Bless the Child

Bomb Rating: 

Here's what I would have done with this piece of crap: I would have sent it straight to video and made a suggestion on the cover that Christina Ricci has to escape the Devil's evil clutches by running topless through the streets of New York. The producers would have recouped all their money and this unholy work of inanity might have never made it into theaters.

Watching Kim Basinger "act" in this film, you'd have a hard time believing she attended the Academy Awards, much less won one. But then, when you're coughing up this kind of dialogue, even Laurence Olivier would have a hard time not resembling an ass. The film is about some sort of Godspawn child named Cody who's dropped on Maggie O'Connor's (Basinger) lap by her drug-addicted sister, Jenna (Angela Bettis). Unfortunately for Mags, the Devil's henchman, in the form of new age guru Eric Stark (Rufus Sewell), wants to turn Cody into an agent of evil.

This is the kind of the film where the director, Chuck ("Eraser") Russell, is so mediocre he actually cuts to Maggie clicking on her mouse so that we all know that she's entering information on the computer, as if showing us the pointer, the depressed button, and hearing the sound of the click weren't already enough. In addition, Jenna drops off the kid in the first minute and Maggie is immediately on some rant about drugs that sounds like it's straight out of a pamphlet you'd pick up during your first day at preschool: "Drugs are bad. Don't get on drugs."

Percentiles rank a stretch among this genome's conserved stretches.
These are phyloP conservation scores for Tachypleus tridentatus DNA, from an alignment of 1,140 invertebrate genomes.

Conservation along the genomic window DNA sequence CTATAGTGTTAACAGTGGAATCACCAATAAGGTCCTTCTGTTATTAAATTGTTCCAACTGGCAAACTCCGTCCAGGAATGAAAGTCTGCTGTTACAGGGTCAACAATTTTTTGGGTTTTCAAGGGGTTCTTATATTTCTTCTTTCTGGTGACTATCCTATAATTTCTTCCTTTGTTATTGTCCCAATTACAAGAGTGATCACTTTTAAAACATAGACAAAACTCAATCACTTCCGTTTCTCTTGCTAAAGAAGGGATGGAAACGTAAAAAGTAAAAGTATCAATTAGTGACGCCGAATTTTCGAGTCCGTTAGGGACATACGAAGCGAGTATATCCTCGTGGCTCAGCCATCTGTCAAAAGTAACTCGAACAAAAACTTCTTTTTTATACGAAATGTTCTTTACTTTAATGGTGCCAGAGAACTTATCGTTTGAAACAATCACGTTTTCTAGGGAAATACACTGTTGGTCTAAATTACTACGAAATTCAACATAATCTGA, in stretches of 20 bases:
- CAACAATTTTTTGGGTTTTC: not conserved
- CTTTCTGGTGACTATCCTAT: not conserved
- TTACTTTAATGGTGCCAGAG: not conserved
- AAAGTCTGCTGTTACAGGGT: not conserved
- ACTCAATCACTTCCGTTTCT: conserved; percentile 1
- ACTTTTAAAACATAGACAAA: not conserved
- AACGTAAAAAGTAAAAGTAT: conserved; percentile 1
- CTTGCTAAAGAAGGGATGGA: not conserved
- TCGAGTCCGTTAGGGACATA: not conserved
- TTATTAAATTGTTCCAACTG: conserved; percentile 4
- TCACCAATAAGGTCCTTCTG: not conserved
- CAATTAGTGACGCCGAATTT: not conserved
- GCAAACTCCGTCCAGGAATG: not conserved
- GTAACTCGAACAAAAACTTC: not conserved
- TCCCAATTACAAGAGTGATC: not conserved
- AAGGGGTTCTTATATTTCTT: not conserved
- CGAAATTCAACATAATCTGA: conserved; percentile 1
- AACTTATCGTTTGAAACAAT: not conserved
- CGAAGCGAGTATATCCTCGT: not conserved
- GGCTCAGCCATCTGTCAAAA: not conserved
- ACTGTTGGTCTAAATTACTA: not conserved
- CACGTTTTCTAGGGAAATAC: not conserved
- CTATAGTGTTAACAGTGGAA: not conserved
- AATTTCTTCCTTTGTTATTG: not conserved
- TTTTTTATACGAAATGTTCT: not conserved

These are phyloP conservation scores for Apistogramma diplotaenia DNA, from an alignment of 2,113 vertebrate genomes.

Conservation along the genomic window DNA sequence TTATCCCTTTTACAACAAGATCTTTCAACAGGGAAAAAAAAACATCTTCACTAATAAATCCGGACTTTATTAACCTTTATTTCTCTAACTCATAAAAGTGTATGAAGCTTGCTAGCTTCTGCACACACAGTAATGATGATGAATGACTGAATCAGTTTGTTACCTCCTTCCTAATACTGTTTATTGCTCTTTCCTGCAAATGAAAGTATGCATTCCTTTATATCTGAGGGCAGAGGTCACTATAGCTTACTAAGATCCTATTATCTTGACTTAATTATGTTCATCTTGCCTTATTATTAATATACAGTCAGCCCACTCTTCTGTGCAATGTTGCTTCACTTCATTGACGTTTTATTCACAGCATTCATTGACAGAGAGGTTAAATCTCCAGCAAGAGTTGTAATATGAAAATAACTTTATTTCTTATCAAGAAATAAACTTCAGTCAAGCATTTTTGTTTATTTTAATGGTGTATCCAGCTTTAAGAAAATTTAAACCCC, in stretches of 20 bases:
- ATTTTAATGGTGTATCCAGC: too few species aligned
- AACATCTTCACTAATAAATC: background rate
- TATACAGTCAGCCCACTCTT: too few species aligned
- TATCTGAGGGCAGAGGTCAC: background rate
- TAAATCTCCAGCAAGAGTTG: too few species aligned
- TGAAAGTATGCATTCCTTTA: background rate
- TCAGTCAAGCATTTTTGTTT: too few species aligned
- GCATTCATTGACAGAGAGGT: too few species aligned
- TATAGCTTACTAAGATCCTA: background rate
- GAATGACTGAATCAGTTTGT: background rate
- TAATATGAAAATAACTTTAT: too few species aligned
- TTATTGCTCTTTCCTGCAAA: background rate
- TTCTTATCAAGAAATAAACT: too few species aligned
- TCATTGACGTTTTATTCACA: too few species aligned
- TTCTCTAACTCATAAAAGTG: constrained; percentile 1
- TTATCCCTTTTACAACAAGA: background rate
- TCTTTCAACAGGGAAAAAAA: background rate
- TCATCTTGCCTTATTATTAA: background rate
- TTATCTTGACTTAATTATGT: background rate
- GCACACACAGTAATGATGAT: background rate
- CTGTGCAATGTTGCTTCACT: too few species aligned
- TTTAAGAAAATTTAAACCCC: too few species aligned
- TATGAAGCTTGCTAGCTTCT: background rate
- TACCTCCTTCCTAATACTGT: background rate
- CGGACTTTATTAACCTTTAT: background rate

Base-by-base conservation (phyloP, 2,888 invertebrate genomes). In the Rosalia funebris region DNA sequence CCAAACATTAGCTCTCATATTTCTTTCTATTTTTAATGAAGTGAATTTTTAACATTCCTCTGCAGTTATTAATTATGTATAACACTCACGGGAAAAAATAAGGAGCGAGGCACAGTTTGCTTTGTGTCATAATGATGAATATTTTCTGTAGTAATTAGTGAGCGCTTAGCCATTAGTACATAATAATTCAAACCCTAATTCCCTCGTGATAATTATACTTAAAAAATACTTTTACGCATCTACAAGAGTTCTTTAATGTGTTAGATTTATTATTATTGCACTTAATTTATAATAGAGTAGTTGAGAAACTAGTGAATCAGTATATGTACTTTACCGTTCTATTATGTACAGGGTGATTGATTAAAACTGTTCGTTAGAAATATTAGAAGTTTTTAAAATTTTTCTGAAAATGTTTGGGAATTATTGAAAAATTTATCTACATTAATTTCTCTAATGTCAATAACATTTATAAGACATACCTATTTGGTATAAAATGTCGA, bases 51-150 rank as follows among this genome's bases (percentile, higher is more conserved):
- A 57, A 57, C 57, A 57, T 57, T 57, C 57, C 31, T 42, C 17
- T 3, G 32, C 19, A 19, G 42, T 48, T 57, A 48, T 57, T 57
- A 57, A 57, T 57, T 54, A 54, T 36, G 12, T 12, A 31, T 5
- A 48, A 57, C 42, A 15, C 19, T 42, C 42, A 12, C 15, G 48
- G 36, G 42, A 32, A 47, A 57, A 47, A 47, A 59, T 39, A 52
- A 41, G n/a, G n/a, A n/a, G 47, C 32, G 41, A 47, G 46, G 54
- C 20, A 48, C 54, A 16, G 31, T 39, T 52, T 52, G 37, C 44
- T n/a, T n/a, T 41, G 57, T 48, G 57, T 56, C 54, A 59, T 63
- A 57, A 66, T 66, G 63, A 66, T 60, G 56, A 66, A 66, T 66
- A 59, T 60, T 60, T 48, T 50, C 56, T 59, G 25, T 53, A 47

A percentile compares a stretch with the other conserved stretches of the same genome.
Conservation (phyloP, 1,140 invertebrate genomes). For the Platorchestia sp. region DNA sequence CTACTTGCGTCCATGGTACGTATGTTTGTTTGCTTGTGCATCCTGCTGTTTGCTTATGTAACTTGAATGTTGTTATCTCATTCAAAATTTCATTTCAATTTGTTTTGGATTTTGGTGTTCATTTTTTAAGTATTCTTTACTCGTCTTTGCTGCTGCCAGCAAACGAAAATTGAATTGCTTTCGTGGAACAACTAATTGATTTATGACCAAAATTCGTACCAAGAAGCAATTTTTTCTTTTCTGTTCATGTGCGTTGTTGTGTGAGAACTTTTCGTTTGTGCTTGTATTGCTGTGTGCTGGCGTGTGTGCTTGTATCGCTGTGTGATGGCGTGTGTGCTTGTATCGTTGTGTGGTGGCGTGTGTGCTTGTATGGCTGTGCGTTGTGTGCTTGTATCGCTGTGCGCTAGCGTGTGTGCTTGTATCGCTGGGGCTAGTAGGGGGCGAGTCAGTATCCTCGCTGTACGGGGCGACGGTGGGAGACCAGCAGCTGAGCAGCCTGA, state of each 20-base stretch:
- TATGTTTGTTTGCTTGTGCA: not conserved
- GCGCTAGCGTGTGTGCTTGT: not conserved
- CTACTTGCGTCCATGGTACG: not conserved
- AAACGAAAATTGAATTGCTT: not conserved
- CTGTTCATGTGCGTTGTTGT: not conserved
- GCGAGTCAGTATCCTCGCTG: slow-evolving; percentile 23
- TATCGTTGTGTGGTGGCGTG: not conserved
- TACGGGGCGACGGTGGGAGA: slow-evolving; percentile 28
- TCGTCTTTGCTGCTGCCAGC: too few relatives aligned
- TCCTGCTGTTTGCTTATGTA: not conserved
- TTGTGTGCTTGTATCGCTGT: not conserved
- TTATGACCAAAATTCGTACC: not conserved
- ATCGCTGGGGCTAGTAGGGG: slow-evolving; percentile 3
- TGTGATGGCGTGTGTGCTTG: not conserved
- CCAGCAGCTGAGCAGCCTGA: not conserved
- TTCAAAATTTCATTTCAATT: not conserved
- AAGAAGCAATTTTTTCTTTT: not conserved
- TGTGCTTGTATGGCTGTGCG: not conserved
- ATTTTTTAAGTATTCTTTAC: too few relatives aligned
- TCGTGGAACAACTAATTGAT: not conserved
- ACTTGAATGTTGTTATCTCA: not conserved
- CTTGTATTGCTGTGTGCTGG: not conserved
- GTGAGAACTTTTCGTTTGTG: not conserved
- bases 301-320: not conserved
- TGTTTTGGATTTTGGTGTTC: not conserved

Jimmy Smits plays a cop (excuse me, but whose genius casting was that and how stupid is Smits for taking the role? Didn't he leave "NYPD Blue" because he wanted to challenge himself with other roles? Christ, Jimmy, what's next? Dinner theater?) who helps Maggie and Cody escape a burning church at the end of the film. For some reason, he blurts out, "Keep your head down." By that time, this movie had me so hypersensitive to every stupid thing it was doing, that I felt like I had just walked into Screenwriting 101 for the lobotomized. It was like something you'd hear in a Monty Python skit. Keep your head down from what? They're running from a burning building. Okay, if Basinger was forty feet tall, I'd understand because her big-ass head would be scraping the top of the vaulted ceiling. I half expected her to put her head down and run into the wall.

Am I going on a bit here? I don't care. When Maggie heads into Eric's house for the final showdown, she grabs a steak knife from Stark's kitchen. You know, when the Devil's spawn are susceptible to steak knife attacks, evil has a problem (amazingly, they are). Basically, the film's theme is that belief in God can change everything and it's the most important thing in the world. Cody hugs a cancer patient and, presumably, makes her all better, which is why you know that God cares. Of course, we don't get to see all the other cancer patients she doesn't have time to hug and who end up rotting like fetid trash, but she saved one, so God must care. Ironically, for a movie trying to emphasize the importance of God's love, it ends up shoving a red hot poker right up His ass.

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